How to Pet-Proof Your Garden This Spring

By A.A. Newton for Lifehacker

Pets and gardens don’t always get along. If you have both, it’s important to keep them out of each other’s business so everyone stays happy and healthy.a dog sitting in the grass: A boxer dog lies next to a garden bed full of green plants and yellow flowers. It has its tongue out. © Photo: kochabamba (Shutterstock) A boxer dog lies next to a garden bed full of green plants and yellow flowers. It has its tongue out.

How to pet-proof your garden

Of course, this is a lot easier said than done. Dogs love to dig, and cats love to find new and exciting venues for pooping—which, for some reason, are always your garden beds. But with some common sense and a little work, you can keep pets and other assorted critters out of your garden and out of trouble. This video from HomeAdvisor lays out loads of great tips for pet-proofing any garden:

Grab some chicken wire

You probably already know that chicken wire is great for keeping cats, dogs, and other small animals out of garden beds—and that you should stick to pet-safe fertilizer and plants in case they outsmart the chicken wire—but plants aren’t the only part of your garden that’s potentially dangerous for pets. Birds can spread diseases like salmonella to you and your pets, so if you have a bird feeder, it’s important to clean it regularly and keep it far away from your pets (and kids).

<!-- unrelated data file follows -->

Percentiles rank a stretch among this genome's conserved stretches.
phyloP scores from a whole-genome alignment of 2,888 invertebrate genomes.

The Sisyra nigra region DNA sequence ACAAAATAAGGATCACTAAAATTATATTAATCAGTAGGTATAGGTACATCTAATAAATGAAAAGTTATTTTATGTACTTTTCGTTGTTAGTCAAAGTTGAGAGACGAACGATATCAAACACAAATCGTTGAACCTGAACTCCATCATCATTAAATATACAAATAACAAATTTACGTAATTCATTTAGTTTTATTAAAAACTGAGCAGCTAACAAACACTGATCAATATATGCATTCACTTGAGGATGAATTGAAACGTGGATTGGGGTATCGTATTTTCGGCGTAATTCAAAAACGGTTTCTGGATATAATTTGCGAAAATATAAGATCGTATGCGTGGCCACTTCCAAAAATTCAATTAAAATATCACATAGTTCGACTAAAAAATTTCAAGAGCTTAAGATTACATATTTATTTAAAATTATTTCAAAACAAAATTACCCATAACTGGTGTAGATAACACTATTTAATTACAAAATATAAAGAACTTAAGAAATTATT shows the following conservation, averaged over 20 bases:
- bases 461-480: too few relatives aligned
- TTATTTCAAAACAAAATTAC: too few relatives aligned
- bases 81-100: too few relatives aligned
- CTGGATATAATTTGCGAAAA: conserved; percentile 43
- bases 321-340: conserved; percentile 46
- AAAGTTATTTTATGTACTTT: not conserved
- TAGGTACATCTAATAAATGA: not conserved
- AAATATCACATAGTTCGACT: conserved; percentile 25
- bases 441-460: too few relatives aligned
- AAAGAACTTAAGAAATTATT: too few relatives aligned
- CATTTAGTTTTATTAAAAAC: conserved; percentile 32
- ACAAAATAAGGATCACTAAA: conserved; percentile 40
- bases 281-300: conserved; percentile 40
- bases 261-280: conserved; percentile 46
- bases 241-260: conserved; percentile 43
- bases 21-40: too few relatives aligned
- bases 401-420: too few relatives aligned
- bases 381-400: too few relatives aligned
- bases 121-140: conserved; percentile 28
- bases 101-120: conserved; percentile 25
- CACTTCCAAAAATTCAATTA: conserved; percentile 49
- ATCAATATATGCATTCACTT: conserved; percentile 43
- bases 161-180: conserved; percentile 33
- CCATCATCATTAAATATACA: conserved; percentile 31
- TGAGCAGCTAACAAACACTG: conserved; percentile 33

Add a few decoys

Trying to keep animals from getting into trouble requires near-constant supervision, which is where decoys come in handy. We already know that giving pets a “yes” for every “no” is an effective way to modify their behavior; designating a corner of your yard for unlimited digging (or an all-you-can-eat catnip buffet) should make your plants look a lot less interesting by comparison.

In general, you can avoid a lot of headaches by giving pets an inviting space of their own that’s near the garden without being in the garden. That could be a doghouse, a patch of dirt with lots of toys, a personal grove of catnip and wheat grass, or even some pet-friendly outdoor furniture. You’ll still probably need some chicken wire, but with any luck, your pets will be so busy enjoying their personal hangout zone that they won’t even look at your tomatoes.

Source: How to Pet-Proof Your Garden This Spring (

Author: Dennis Hickey

There are no limits to success to those who never stop learning. Learning will nourish your personal growth. I hope you enjoy this website and visit often so you keep learning and growing too!

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